Nigeria - A Parable of Prodigality

From Emergent Africa Sun Jan 27 2013, 14:00:00

Excerpted from Oby Ezekwesili's convocation lecture at the University of Nigeria:

Nigeria is a paradox of the kind of wealth that breeds penury is as widely known as the fact that the world considers us a poster nation for poor governance wealth from natural resources. The trend of Nigeria's population in poverty since 1980 to 2010 for example suggests that the more we earned from oil, the larger the population of poor citizens : 17.1 million 1980, 34.5million in 1985, 39.2million in 1992, 67.1million in 1996, 68.7million in 2004 and 112.47 million in 2010! This sadly means that you are children of a nation blessed with abundance of ironies. Resource wealth has tragically reduced your nation- my nation- to a mere parable of prodigality. Nothing undignifies nations and their citizens like self-inflicted failure.Our abundance of oil, people and geography should have worked favorably and placed us on the top echelons of the global economic ladder by now.More here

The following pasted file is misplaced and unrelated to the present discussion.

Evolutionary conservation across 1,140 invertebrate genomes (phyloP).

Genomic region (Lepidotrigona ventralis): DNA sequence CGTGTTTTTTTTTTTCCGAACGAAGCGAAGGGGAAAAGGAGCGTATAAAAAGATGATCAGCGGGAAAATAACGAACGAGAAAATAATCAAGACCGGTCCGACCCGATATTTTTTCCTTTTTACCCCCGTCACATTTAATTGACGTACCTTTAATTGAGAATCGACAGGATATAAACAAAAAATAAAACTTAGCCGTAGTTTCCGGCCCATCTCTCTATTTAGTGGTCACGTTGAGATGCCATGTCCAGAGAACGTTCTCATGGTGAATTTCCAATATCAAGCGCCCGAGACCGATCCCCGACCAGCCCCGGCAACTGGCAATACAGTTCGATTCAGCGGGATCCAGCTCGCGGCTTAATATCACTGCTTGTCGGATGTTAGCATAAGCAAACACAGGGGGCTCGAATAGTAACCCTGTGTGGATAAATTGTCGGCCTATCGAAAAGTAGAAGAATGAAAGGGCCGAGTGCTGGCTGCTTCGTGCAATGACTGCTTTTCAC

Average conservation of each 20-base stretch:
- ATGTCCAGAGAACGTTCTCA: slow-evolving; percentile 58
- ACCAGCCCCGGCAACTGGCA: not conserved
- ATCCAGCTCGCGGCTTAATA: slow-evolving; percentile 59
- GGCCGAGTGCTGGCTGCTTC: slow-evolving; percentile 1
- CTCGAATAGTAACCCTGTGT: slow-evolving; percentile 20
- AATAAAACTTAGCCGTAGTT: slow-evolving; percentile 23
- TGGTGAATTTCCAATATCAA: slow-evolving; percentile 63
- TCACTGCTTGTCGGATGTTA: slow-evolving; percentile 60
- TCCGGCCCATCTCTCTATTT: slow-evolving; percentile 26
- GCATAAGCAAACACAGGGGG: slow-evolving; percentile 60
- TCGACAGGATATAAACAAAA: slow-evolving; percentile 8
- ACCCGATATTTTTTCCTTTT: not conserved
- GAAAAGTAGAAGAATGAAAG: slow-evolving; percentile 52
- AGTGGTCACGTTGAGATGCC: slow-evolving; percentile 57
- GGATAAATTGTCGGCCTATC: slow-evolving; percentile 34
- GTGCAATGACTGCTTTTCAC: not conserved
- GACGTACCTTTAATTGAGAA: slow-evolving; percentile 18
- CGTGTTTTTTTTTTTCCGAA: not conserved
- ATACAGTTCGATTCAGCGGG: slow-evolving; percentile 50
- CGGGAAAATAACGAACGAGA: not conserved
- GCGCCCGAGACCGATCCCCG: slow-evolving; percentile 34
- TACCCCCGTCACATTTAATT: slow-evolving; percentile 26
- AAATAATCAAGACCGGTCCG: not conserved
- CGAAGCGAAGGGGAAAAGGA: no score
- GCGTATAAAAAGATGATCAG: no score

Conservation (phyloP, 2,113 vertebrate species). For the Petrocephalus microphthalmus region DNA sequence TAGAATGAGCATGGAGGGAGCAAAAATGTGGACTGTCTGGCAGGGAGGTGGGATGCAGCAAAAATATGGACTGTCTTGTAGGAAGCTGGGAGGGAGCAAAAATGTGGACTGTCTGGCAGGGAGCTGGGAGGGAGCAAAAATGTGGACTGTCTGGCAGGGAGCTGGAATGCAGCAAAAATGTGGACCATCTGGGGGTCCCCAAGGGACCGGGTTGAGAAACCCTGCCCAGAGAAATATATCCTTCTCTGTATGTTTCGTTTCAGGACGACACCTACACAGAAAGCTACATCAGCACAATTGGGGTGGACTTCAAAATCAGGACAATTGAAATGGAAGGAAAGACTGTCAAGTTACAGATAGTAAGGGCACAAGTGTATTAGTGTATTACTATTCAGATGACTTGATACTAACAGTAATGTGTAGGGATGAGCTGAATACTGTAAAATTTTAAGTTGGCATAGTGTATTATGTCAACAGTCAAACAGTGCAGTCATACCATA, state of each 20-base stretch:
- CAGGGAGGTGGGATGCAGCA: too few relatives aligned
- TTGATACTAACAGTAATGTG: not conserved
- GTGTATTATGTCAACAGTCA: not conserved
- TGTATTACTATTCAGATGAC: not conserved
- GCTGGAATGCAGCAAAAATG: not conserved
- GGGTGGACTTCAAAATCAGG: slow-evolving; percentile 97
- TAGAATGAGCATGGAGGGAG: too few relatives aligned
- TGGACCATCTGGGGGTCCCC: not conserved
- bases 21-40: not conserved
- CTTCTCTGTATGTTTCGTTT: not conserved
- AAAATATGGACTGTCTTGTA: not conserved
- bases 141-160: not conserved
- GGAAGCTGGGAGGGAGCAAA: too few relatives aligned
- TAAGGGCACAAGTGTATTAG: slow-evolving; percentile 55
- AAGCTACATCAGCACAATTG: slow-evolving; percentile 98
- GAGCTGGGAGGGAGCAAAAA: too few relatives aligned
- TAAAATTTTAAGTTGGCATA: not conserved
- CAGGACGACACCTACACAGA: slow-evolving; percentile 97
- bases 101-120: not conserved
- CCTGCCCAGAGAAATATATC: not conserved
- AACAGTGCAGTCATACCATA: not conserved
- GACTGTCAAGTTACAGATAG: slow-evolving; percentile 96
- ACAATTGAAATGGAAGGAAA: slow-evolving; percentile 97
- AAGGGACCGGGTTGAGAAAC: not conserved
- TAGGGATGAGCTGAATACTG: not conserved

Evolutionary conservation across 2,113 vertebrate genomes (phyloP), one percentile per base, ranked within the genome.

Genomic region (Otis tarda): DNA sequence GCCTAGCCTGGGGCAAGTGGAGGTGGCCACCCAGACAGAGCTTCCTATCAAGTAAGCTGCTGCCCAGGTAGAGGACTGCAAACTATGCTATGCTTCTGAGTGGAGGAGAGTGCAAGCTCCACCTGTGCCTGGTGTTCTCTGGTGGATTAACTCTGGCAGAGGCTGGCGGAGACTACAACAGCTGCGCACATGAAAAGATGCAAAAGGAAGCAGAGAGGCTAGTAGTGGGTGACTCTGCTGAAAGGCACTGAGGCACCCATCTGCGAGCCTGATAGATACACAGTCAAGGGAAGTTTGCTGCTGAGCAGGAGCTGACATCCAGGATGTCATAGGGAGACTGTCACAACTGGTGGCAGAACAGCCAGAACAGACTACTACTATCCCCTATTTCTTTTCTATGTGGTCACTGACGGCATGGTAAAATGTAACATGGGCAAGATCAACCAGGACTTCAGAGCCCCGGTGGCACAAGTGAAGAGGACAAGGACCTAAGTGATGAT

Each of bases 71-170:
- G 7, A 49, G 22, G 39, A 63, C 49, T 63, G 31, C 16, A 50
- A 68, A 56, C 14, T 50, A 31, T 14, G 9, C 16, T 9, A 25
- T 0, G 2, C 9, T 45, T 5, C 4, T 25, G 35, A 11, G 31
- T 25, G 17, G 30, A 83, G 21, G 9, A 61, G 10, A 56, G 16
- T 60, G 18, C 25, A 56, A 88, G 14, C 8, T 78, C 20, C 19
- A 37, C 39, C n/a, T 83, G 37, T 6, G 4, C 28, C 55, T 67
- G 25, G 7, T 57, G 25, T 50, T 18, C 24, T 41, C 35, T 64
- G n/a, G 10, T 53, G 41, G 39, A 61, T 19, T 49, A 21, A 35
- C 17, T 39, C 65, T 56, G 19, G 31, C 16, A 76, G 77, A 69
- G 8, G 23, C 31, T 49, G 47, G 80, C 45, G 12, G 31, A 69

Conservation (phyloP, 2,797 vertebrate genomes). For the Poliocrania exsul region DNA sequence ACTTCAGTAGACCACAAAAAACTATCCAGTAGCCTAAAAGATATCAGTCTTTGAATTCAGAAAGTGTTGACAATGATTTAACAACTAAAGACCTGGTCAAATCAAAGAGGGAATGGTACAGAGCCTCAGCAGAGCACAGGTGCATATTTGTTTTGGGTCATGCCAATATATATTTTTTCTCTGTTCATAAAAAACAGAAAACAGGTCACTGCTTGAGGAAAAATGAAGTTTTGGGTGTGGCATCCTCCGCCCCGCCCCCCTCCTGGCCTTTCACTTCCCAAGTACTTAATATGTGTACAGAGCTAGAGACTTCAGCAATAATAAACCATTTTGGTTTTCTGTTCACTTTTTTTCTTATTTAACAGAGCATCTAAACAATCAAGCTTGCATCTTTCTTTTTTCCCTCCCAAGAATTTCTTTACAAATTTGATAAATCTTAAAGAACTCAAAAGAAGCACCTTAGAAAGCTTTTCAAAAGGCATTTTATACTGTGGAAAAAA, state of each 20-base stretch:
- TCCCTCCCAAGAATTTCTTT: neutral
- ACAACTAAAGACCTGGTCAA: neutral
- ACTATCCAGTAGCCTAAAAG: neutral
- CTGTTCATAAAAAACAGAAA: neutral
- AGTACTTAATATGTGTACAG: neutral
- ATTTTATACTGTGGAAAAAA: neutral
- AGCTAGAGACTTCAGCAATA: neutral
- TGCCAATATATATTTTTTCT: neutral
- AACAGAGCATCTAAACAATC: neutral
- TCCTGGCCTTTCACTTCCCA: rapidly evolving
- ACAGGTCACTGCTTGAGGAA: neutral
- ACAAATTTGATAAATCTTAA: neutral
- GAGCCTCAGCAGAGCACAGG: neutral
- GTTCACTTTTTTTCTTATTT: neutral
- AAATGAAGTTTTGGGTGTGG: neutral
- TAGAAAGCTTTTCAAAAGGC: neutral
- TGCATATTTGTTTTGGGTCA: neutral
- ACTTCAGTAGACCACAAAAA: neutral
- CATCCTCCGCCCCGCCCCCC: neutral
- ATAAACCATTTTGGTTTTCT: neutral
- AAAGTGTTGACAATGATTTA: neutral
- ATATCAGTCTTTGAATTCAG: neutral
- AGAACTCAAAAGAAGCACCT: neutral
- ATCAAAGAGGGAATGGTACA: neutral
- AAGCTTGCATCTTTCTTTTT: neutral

via YNaija

[view whole blog post ]
 See More    |     Report Abuse


You might also be interested in the following news stories:

Burundi:   Nkurunziza Faces Widespread Opposition (analysis)
African Arguments
5 May 2015

The social and political crisis that observers of Burundi had feared for months has now struck. Last Saturday, the CNDD-FDD nominated the current president of Burundi, Pierre Nkurunziza, as its ... [read more]

West Africa:   Managing Health Crises After Ebola: Key Resources (analysis)
SciDev.Net
29 April 2015

Rachel Thomas maps out the various institutions involved in the response and reviews communication challenges. [read more]

West Africa:   Thousands in Limbo Over Boko Haram Offensive (news)
Deutsche Welle
6 May 2015

The Nigerien army wants to expel Boko Haram from islands in Lake Chad. Thousands of people were ordered to leave their homes ahead of a planned offensive. The evacuation was poorly prepared, say human ... [read more]



blogAfrica is allAfrica.com's platform to help you keep an ear on the African blogosphere. We draw diverse voices from around the world who post regularly and insightfully about African issues. Bloggers, submit your blog's rss-feed!